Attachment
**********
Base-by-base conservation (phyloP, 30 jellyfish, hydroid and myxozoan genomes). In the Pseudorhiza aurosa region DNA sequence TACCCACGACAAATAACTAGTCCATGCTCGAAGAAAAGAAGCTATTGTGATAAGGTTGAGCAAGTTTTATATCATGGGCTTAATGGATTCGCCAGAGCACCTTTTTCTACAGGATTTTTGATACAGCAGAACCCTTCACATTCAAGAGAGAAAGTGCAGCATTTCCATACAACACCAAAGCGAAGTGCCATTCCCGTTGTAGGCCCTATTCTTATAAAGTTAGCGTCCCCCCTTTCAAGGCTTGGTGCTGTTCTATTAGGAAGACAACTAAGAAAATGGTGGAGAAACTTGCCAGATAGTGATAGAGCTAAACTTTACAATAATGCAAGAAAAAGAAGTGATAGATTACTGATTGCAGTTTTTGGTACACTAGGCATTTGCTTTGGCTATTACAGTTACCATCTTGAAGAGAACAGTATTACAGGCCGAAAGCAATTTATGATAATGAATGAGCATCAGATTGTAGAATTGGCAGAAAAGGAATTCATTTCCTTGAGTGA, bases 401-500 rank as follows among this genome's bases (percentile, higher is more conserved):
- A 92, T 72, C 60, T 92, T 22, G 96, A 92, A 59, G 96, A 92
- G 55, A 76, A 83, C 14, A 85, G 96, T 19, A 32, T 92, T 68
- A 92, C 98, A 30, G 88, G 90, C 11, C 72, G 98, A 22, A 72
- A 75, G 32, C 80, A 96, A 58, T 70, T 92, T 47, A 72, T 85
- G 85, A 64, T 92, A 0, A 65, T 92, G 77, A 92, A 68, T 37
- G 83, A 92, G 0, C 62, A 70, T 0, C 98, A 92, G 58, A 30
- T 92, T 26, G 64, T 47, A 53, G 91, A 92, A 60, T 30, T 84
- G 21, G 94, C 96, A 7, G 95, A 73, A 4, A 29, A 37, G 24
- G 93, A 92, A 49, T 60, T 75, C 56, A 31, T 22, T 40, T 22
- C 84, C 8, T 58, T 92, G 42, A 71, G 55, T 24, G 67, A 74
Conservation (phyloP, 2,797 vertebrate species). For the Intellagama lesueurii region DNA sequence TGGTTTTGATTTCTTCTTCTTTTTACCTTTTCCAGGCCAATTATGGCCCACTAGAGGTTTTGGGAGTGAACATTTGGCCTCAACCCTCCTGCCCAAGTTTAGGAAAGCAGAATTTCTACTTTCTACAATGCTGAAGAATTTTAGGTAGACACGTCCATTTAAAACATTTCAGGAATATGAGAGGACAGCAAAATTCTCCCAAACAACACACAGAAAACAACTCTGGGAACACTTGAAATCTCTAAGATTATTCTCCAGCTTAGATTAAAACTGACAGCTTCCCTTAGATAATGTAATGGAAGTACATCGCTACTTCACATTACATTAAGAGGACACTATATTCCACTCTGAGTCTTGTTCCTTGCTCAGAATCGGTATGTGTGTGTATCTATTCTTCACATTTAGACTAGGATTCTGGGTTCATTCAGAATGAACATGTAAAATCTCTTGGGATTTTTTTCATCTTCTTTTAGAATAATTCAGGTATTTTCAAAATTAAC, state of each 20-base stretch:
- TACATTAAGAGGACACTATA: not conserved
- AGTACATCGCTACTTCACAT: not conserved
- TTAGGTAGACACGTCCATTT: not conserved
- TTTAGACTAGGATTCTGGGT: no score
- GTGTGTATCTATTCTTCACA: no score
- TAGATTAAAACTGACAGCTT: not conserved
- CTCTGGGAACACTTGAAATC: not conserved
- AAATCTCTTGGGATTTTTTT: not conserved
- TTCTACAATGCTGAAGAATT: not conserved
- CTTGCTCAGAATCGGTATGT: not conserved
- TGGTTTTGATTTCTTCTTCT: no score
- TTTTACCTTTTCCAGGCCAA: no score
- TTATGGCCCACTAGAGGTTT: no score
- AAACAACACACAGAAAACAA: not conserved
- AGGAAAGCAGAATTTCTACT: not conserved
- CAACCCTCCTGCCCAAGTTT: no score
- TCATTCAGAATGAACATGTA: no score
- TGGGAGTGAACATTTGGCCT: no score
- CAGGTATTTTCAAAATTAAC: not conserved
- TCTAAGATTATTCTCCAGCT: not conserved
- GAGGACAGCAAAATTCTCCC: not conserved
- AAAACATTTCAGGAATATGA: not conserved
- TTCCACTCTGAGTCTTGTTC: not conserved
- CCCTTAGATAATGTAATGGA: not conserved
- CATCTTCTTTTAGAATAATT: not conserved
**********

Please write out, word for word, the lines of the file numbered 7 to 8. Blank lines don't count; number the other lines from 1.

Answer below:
- G 83, A 92, G 0, C 62, A 70, T 0, C 98, A 92, G 58, A 30
- T 92, T 26, G 64, T 47, A 53, G 91, A 92, A 60, T 30, T 84